Florence was the birthplace of the Italian Renaissance in the 14th century – a moment that sparked new, modern ways of thinking about the world. The city was home to the likes of Leonardo da Vinci, Michelangelo and Brunelleschi, and has since been regarded as a hub of culture and innovation.
In 1927, brothers Giuseppe and Bruno Bambi founded Florentine company La Marzocco, an artisan brand specialising in high quality espresso coffee machines. Today, their historic factory – the Accademia Del Caffè Espresso – has been transformed into an innovative cultural centre for design. Displaying an array of handmade machines and accessories, it explores the relationship between form and function, encouraging people to discover the world of espresso beyond traditional cafè settings. Silvia Bartoloni, Community Coordinator at Accademia Del Caffè Espresso, speaks to Aesthetica about the project.
A: La Marzocco describes itself as embodying “Tuscan heritage, performance and design.” How would you define this creative history?
LM: La Marzocco is essentially a reflection of fine Italian craftsmanship tied into the Tuscan history around all things Renaissance. This includes arts and literature, mechanical engineering, beautiful architecture and a cult – yet scientific – approach to achieve remarkable style and balance. It is no wonder that the very name of the company is called after the heraldic Florentine lion “Marzocco” – a symbol of courage and conquest, sculpted by Donatello in the XV century. It was chosen by La Marzocco’s founding brothers, Giuseppe and Bruno Bambi, to represent their commitment in designing and catering a product which, at the time, was a still new and bold endeavour.
The two gentlemen used to be tinsmiths, and saw in the production of espresso machines a chance, not just to develop their potential as pioneers in the manufacturing field, but also a new window of opportunity for business and cultural and societal development. After Giuseppe and Bruno, the former’s son, Piero Bambi, came onboard. He continued the tradition of artisan espresso machines with great attention to innovation, ergonomics and aesthetics, all with a contemporary flair and customisation options in mind. He was a legend in the specialty coffee industry who passed away last year at the age of 86 as honorary president, designer and mentor.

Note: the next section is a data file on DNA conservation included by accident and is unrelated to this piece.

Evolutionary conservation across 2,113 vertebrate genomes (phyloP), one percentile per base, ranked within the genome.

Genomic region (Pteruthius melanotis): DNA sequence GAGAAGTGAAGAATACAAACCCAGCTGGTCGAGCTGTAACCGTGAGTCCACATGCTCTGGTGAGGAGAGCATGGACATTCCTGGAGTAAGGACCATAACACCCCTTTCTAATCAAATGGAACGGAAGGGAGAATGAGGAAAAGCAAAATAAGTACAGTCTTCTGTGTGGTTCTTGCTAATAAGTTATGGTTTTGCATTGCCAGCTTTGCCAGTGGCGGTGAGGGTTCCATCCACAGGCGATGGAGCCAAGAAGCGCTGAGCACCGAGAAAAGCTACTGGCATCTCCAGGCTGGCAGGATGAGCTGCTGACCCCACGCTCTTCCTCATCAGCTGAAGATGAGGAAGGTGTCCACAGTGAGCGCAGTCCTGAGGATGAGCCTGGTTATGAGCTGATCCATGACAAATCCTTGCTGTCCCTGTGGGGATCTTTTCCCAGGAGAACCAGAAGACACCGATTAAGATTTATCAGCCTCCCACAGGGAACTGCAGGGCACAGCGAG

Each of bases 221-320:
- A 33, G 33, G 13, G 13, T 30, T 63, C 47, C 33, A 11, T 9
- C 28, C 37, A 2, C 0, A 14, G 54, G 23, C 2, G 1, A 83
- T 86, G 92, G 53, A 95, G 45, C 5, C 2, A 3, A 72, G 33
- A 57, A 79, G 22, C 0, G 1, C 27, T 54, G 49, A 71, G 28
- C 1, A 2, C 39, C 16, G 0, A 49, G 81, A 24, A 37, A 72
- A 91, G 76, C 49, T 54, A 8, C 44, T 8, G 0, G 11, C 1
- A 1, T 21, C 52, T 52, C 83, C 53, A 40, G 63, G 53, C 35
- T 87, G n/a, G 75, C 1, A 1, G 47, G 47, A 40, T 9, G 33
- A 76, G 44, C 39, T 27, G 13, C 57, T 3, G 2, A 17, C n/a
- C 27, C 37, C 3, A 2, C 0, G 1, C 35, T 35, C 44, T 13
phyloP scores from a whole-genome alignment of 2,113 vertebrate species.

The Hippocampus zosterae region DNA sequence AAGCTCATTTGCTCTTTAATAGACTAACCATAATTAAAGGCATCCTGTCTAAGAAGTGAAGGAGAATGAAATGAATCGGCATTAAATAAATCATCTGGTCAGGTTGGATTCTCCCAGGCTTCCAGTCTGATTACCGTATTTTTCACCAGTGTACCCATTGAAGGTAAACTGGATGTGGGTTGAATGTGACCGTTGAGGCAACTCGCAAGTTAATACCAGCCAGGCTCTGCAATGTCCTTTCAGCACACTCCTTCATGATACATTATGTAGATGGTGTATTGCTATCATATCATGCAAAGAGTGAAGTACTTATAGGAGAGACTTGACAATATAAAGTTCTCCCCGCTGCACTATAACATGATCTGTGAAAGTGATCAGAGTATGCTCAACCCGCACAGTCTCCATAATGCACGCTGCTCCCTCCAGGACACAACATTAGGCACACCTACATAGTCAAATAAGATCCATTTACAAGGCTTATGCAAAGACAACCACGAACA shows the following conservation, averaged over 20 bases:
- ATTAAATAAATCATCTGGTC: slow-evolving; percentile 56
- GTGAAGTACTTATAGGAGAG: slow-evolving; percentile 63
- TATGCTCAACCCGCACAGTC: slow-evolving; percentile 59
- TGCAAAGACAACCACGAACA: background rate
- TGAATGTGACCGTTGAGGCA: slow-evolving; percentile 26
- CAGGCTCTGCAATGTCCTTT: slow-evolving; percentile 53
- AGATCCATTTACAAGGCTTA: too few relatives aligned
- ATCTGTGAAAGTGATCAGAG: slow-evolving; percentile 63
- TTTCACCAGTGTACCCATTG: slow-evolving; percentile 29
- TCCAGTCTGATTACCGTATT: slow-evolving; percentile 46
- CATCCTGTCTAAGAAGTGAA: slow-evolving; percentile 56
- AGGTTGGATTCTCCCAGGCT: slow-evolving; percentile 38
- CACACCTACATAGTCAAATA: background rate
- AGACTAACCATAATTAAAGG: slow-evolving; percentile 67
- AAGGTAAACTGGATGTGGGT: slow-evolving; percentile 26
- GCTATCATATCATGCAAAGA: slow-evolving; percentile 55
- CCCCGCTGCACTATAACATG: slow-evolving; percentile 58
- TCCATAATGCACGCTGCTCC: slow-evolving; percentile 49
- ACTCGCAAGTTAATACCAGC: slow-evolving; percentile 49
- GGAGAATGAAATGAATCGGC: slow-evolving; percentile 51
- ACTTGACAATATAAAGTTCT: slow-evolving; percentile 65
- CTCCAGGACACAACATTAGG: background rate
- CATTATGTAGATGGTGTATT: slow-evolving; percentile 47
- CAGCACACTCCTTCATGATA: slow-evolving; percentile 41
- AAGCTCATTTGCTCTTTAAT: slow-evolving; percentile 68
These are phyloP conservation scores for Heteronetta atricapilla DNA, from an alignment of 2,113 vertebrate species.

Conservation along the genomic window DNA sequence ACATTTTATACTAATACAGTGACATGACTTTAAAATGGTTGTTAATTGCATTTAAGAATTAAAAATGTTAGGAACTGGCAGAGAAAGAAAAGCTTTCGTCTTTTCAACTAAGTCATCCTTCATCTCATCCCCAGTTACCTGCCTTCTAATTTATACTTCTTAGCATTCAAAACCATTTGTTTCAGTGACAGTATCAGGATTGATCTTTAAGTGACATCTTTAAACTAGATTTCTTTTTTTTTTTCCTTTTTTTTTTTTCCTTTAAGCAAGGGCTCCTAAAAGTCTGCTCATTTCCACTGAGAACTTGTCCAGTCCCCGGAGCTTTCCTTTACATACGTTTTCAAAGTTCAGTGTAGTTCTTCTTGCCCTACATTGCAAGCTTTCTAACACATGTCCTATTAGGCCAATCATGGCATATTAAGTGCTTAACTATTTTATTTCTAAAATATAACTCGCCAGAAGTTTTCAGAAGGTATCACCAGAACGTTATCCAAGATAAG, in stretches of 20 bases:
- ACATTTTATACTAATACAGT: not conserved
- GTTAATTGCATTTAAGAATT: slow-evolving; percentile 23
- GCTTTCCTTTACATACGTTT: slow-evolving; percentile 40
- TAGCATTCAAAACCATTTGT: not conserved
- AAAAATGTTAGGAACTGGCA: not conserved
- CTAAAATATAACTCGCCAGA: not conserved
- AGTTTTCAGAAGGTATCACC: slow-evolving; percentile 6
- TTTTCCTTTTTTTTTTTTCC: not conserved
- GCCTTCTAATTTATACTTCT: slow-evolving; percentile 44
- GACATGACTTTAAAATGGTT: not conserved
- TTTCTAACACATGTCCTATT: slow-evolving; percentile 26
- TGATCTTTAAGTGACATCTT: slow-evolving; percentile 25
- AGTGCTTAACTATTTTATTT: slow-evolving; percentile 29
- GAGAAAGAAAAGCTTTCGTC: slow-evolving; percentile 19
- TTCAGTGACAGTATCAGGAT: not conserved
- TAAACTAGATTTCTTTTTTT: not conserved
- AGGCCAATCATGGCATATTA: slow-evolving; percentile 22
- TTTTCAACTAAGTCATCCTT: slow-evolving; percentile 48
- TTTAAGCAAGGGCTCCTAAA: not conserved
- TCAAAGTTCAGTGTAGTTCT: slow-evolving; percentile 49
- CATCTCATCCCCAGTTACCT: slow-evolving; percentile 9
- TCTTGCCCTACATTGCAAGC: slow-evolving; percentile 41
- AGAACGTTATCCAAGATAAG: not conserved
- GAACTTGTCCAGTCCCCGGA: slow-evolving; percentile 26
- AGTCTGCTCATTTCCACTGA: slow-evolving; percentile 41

A: How has this Tuscan heritage informed La Marzocco’s identity as a brand?
LM: “toscanità” (the essence of being Tuscan in Italian) is engrained in La Marzocco’s identity and brand. Our official logo carries the claim “handmade in Florence”, as each and every machine – to this day – is made to order: conceived, handcrafted, realised, tried, tested and shipped from the fascinating hilltops of medieval Scarperia, a half hour ride from the city of Florence. Every machine is unique and goes through a time-honoured process. Alongside craft and grand mechanical knowledge, La Marzocco masters the art of hospitality, which Italy is renowned for, and designs machinery, services and experiences with the intent of bringing people together to socialise and get passionate about life over amazing coffee. The “why” of La Marzocco is to build relationships that enrich the lives of others.
A: How important is the look and feel of your products? What other art and design influences do you draw upon?
LM: Very important. Our product is distinctive and authentic. It tells a 94-year-old story and serves as a centerstage for any café, bistro, restaurant and location that takes quality to heart and aims to make a statement. A La Marzocco machine combines form and function and is projected to be as user-friendly and customisation friendly as possible, to reflect the personality and brand identity of the place in which it is housed.